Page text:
Isolation of primary pneumocytes. (i) Digestion.

Human lung was obtained from the National Disease Research Interchange (NDRI; Philadelphia, PA) or the International Institute for the Advancement of Medicine (IIAM; Jessup, PA) under a protocol approved by the University of Oklahoma Health Sciences Institutional Review Board. One lobe was perfused with 2 liters Plasma-Lyte A injection (Baxter Healthcare Corp., Deerfield, IL), lavaged with normal saline containing 100 Kunitz units (KU) of crude DNase from bovine pancreas (Sigma-Aldrich Co., St. Louis, MO) per mg protein. Tissue was digested with 8 U/ml porcine elastase (Worthington Biochemical Corp, Lakewood, NJ) and 150 KU/ml DNase in Hanks balanced salt solution (HBSS) without Ca2+, Mg2+, or phenol red (Mediatech, Inc., Manassas, VA). Following digestion, enzymes were inactivated by addition of HyClone fetal bovine serum (FBS) (Thermo Fisher Scientific, Inc., Waltham, MA) and 0.42% (wt/vol) DNase. The softened tissue was minced, and the slurry was passed sequentially through 1-ply gauze, 2-ply gauze, 150-μm mesh (Small Parts, Inc., Logansport, IN), and 30-μm mesh (17, 20, 24, 63).

(ii) Enrichment.

Following concentration in Dulbecco's modified Eagle medium (DMEM) containing 150 μg/ml DNase, cells were panned for 60 min at 37°C in flasks coated with human IgG. Unattached cells were pelleted and resuspended in DMEM-DNase solution and purified by a Percoll gradient (GE Healthcare Biosciences, Piscataway, NJ) formed by centrifugation of two layers with ρ values of 1.040 and 1.089. The predominant band was negatively selected against CD45+ Dynabeads (Invitrogen Corp., Carlsbad, CA) (12, 49). The average yield was 57 × 106 live, single cells with 91% viability. The identity of freshly isolated AEC II was identified by a modified Papanicolaou stain that colored lamellar bodies blue (12, 30).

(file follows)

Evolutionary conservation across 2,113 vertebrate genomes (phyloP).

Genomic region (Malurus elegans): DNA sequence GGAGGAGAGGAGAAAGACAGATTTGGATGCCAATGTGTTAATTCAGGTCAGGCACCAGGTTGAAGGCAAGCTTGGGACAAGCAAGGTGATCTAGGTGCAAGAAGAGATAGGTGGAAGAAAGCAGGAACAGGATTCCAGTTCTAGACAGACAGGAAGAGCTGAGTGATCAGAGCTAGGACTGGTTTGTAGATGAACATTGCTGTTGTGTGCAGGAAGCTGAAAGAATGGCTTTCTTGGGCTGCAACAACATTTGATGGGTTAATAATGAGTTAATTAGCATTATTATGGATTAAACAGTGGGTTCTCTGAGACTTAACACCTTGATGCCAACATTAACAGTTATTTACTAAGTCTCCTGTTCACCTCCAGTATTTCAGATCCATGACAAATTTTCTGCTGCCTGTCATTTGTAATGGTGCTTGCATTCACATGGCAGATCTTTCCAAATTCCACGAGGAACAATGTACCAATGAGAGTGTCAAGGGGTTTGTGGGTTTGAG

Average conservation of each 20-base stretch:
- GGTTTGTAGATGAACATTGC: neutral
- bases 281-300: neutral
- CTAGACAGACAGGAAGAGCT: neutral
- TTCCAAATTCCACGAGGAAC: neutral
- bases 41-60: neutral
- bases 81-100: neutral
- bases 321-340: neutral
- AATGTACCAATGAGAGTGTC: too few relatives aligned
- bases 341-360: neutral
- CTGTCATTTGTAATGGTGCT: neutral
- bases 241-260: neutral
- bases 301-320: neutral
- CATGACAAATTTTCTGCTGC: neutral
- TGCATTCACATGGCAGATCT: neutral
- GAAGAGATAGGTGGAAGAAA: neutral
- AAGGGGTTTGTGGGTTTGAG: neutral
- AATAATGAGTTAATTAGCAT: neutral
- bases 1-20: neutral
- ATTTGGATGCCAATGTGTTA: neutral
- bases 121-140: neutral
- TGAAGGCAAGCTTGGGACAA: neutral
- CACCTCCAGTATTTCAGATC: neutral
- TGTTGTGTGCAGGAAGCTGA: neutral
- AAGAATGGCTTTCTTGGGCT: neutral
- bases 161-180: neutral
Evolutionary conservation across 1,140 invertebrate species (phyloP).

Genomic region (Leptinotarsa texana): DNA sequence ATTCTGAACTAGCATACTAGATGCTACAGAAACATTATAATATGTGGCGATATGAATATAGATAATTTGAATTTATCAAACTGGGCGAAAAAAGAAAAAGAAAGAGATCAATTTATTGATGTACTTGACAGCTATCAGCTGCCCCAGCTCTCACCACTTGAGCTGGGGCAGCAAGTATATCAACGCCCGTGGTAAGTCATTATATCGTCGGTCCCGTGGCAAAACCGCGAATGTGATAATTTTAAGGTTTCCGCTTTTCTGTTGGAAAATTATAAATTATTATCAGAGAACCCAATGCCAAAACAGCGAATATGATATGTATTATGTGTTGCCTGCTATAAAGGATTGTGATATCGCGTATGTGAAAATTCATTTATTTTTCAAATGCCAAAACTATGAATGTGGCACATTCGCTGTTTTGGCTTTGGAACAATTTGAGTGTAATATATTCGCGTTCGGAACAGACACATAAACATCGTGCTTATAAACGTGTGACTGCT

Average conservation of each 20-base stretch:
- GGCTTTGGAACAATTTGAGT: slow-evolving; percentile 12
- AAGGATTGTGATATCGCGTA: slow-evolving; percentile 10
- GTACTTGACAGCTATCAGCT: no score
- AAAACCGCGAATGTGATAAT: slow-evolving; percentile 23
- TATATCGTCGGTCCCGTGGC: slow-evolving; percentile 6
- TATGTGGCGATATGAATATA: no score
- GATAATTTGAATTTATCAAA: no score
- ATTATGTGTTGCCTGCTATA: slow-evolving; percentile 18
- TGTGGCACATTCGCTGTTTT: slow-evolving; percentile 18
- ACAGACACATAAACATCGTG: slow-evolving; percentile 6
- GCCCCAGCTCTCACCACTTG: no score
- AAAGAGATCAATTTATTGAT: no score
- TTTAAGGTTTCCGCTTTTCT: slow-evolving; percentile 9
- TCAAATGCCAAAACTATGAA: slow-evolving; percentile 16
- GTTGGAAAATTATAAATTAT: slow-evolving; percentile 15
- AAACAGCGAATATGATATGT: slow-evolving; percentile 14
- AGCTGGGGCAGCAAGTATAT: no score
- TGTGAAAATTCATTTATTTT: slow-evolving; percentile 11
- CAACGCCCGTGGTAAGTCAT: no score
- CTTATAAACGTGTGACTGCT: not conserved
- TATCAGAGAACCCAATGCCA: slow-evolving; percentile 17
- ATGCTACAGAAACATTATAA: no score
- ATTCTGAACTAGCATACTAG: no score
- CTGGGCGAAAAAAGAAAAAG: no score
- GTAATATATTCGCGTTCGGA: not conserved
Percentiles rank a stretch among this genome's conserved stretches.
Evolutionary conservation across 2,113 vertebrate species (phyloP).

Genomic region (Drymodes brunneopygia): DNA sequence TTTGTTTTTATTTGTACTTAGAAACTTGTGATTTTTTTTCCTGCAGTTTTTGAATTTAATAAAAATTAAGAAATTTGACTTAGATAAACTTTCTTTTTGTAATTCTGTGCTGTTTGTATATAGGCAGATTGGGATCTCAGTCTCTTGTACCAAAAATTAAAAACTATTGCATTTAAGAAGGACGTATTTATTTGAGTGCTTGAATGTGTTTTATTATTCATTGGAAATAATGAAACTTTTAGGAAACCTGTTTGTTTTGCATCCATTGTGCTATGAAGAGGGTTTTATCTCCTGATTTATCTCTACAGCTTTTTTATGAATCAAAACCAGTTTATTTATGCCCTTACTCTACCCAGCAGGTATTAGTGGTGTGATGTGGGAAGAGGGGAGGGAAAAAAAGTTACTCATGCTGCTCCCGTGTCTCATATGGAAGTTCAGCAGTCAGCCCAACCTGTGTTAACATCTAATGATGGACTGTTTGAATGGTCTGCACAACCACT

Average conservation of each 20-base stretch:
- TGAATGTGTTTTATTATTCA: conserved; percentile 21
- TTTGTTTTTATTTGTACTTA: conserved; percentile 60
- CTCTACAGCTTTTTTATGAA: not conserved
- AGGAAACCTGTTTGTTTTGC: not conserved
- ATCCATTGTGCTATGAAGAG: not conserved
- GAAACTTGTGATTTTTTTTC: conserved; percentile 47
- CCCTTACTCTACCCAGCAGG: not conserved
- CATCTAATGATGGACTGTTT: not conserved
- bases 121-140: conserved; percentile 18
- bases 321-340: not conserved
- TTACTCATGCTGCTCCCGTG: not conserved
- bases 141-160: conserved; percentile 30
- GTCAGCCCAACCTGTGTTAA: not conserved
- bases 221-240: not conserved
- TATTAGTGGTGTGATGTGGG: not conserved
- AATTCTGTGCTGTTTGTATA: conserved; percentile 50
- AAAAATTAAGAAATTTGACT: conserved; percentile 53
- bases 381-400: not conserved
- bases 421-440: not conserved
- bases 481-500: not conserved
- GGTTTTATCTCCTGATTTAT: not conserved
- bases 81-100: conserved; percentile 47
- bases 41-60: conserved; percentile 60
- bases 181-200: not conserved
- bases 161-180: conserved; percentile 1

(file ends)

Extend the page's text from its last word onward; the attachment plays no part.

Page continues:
(iii) Culture.

AEC were cultured on BioCoat plates (BD Biosciences, Franklin Lakes, NJ) at 37°C, 5% CO2, in a humidified tissue culture incubator in growth medium consisting of DMEM, 10% FBS, 1% solution of penicillin/streptomycin/amphotericin B (Mediatech, Inc., Manassas, VA), 5 μg/liter vancomycin, and 10 μg/liter ceftazidime (both from Sigma-Aldrich Co., St. Louis, MO). The medium was changed every 2 days. Cells were plated from 10 to 75,000 per cm2 on polypropylene dishes coated with 7.5 μg/cm2 rat tail collagen, type I (Sigma-Aldrich Co., St. Louis, MO), and 5 μg/cm2 fibronectin or on BioCoat plates with similar extracellular matrix (ECM). Cell density was optimized to drive differentiation toward a type I or type II phenotype and required additional adjustment with various culture plate sizes. Depending on the application, cells were harvested by scraping treatment with 10 U/cm2 dispase or Cellstripper (Mediatech, Inc., Manassas, VA) or fixed in situ for microscopy with 4% paraformaldehyde.

Freshly cultured cells were used for all experiments because freezing, storage, and thawing led to low recovery of viable cells. Cells were, therefore, limited in quantity, and the number of experimental conditions that were able to be performed for each trial was constrained.

Challenge with anthrax toxin or MEK pathway inhibitors.

At indicated time points, cultured cells were treated with fresh medium containing 2 μg/ml PA or 2 μg/ml LT (2 μg/ml PA plus 2 μg/ml LF), both from List Biological Laboratories, Inc., Campbell, CA. An equal volume of diluent was used as a negative control. Duration of treatment was 24, 72, or 144 h or as indicated. The final concentrations of the chemical inhibitors were 50 μM U0126 (suppresses the extracellular signal-regulated kinase [ERK] pathway), 50 μM SB203580 (suppresses p38), and 50 μM SP600125 (suppresses the Jun N-terminal protein kinase [JNK]), all from Sigma-Aldrich Co., St. Louis, MO. An equal volume of treatment diluent was used as a negative control. Duration of treatment varied from several hours to several days or was as indicated.